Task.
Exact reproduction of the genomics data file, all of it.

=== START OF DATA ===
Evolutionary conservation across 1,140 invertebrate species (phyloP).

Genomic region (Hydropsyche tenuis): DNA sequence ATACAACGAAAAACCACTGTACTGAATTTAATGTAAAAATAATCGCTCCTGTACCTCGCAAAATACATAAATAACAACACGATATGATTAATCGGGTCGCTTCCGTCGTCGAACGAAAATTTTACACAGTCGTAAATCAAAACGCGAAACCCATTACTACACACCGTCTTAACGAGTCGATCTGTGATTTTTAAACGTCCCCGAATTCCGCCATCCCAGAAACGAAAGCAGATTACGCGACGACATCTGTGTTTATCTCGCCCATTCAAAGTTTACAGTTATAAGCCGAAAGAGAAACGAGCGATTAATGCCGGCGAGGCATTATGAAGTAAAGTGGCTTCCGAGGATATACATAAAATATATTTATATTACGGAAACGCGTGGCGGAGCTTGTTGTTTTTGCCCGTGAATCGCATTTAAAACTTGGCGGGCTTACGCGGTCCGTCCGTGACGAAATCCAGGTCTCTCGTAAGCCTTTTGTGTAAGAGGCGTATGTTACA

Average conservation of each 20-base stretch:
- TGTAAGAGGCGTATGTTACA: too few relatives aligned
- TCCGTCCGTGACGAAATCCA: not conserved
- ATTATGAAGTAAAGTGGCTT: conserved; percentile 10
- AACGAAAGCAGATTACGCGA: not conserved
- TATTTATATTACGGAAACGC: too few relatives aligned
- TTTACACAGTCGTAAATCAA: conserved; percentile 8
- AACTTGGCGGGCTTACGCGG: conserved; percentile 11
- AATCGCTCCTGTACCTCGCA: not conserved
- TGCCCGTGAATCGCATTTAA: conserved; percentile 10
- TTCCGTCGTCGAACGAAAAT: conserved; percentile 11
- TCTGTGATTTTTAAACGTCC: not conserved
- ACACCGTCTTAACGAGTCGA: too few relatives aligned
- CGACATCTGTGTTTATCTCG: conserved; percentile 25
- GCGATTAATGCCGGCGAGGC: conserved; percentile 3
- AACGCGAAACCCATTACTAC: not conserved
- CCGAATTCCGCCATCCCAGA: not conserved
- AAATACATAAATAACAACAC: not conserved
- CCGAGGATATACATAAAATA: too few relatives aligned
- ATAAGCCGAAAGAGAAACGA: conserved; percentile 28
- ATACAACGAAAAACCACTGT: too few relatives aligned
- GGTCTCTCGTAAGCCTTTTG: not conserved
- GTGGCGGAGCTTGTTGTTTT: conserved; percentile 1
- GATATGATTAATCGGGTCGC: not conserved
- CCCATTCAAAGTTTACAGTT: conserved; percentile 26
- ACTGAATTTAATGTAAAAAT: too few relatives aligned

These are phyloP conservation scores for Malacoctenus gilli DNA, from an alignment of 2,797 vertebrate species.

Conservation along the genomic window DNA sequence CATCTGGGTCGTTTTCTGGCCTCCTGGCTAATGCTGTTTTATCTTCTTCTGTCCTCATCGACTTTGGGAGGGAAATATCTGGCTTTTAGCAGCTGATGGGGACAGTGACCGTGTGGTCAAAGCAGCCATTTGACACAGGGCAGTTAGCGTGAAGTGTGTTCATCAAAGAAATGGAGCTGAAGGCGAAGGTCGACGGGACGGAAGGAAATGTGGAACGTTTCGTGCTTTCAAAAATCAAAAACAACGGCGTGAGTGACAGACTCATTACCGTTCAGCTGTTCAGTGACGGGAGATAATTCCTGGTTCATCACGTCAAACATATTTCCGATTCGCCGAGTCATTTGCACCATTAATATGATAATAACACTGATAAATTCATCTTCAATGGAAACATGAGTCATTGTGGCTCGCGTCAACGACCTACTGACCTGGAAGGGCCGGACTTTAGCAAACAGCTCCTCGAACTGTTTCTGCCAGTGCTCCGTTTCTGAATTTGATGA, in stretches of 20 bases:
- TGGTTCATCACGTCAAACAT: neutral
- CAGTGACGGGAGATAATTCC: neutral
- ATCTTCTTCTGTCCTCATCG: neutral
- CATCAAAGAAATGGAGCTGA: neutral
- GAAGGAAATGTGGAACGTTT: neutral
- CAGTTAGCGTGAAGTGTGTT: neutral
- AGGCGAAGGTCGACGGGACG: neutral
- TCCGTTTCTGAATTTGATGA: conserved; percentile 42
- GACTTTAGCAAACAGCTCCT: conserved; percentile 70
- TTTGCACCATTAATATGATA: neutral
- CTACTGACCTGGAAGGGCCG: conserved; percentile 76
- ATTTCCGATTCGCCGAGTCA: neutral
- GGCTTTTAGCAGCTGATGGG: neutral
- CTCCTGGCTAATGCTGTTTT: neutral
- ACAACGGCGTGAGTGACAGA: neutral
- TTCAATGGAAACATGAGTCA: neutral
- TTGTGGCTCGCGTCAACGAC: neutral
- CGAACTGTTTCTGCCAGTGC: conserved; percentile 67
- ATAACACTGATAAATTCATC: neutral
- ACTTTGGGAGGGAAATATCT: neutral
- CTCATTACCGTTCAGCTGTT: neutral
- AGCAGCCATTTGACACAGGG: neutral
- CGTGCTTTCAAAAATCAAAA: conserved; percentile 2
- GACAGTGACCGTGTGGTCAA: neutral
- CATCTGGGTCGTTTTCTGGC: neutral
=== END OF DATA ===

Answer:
Evolutionary conservation across 1,140 invertebrate species (phyloP).

Genomic region (Hydropsyche tenuis): DNA sequence ATACAACGAAAAACCACTGTACTGAATTTAATGTAAAAATAATCGCTCCTGTACCTCGCAAAATACATAAATAACAACACGATATGATTAATCGGGTCGCTTCCGTCGTCGAACGAAAATTTTACACAGTCGTAAATCAAAACGCGAAACCCATTACTACACACCGTCTTAACGAGTCGATCTGTGATTTTTAAACGTCCCCGAATTCCGCCATCCCAGAAACGAAAGCAGATTACGCGACGACATCTGTGTTTATCTCGCCCATTCAAAGTTTACAGTTATAAGCCGAAAGAGAAACGAGCGATTAATGCCGGCGAGGCATTATGAAGTAAAGTGGCTTCCGAGGATATACATAAAATATATTTATATTACGGAAACGCGTGGCGGAGCTTGTTGTTTTTGCCCGTGAATCGCATTTAAAACTTGGCGGGCTTACGCGGTCCGTCCGTGACGAAATCCAGGTCTCTCGTAAGCCTTTTGTGTAAGAGGCGTATGTTACA

Average conservation of each 20-base stretch:
- TGTAAGAGGCGTATGTTACA: too few relatives aligned
- TCCGTCCGTGACGAAATCCA: not conserved
- ATTATGAAGTAAAGTGGCTT: conserved; percentile 10
- AACGAAAGCAGATTACGCGA: not conserved
- TATTTATATTACGGAAACGC: too few relatives aligned
- TTTACACAGTCGTAAATCAA: conserved; percentile 8
- AACTTGGCGGGCTTACGCGG: conserved; percentile 11
- AATCGCTCCTGTACCTCGCA: not conserved
- TGCCCGTGAATCGCATTTAA: conserved; percentile 10
- TTCCGTCGTCGAACGAAAAT: conserved; percentile 11
- TCTGTGATTTTTAAACGTCC: not conserved
- ACACCGTCTTAACGAGTCGA: too few relatives aligned
- CGACATCTGTGTTTATCTCG: conserved; percentile 25
- GCGATTAATGCCGGCGAGGC: conserved; percentile 3
- AACGCGAAACCCATTACTAC: not conserved
- CCGAATTCCGCCATCCCAGA: not conserved
- AAATACATAAATAACAACAC: not conserved
- CCGAGGATATACATAAAATA: too few relatives aligned
- ATAAGCCGAAAGAGAAACGA: conserved; percentile 28
- ATACAACGAAAAACCACTGT: too few relatives aligned
- GGTCTCTCGTAAGCCTTTTG: not conserved
- GTGGCGGAGCTTGTTGTTTT: conserved; percentile 1
- GATATGATTAATCGGGTCGC: not conserved
- CCCATTCAAAGTTTACAGTT: conserved; percentile 26
- ACTGAATTTAATGTAAAAAT: too few relatives aligned

These are phyloP conservation scores for Malacoctenus gilli DNA, from an alignment of 2,797 vertebrate species.

Conservation along the genomic window DNA sequence CATCTGGGTCGTTTTCTGGCCTCCTGGCTAATGCTGTTTTATCTTCTTCTGTCCTCATCGACTTTGGGAGGGAAATATCTGGCTTTTAGCAGCTGATGGGGACAGTGACCGTGTGGTCAAAGCAGCCATTTGACACAGGGCAGTTAGCGTGAAGTGTGTTCATCAAAGAAATGGAGCTGAAGGCGAAGGTCGACGGGACGGAAGGAAATGTGGAACGTTTCGTGCTTTCAAAAATCAAAAACAACGGCGTGAGTGACAGACTCATTACCGTTCAGCTGTTCAGTGACGGGAGATAATTCCTGGTTCATCACGTCAAACATATTTCCGATTCGCCGAGTCATTTGCACCATTAATATGATAATAACACTGATAAATTCATCTTCAATGGAAACATGAGTCATTGTGGCTCGCGTCAACGACCTACTGACCTGGAAGGGCCGGACTTTAGCAAACAGCTCCTCGAACTGTTTCTGCCAGTGCTCCGTTTCTGAATTTGATGA, in stretches of 20 bases:
- TGGTTCATCACGTCAAACAT: neutral
- CAGTGACGGGAGATAATTCC: neutral
- ATCTTCTTCTGTCCTCATCG: neutral
- CATCAAAGAAATGGAGCTGA: neutral
- GAAGGAAATGTGGAACGTTT: neutral
- CAGTTAGCGTGAAGTGTGTT: neutral
- AGGCGAAGGTCGACGGGACG: neutral
- TCCGTTTCTGAATTTGATGA: conserved; percentile 42
- GACTTTAGCAAACAGCTCCT: conserved; percentile 70
- TTTGCACCATTAATATGATA: neutral
- CTACTGACCTGGAAGGGCCG: conserved; percentile 76
- ATTTCCGATTCGCCGAGTCA: neutral
- GGCTTTTAGCAGCTGATGGG: neutral
- CTCCTGGCTAATGCTGTTTT: neutral
- ACAACGGCGTGAGTGACAGA: neutral
- TTCAATGGAAACATGAGTCA: neutral
- TTGTGGCTCGCGTCAACGAC: neutral
- CGAACTGTTTCTGCCAGTGC: conserved; percentile 67
- ATAACACTGATAAATTCATC: neutral
- ACTTTGGGAGGGAAATATCT: neutral
- CTCATTACCGTTCAGCTGTT: neutral
- AGCAGCCATTTGACACAGGG: neutral
- CGTGCTTTCAAAAATCAAAA: conserved; percentile 2
- GACAGTGACCGTGTGGTCAA: neutral
- CATCTGGGTCGTTTTCTGGC: neutral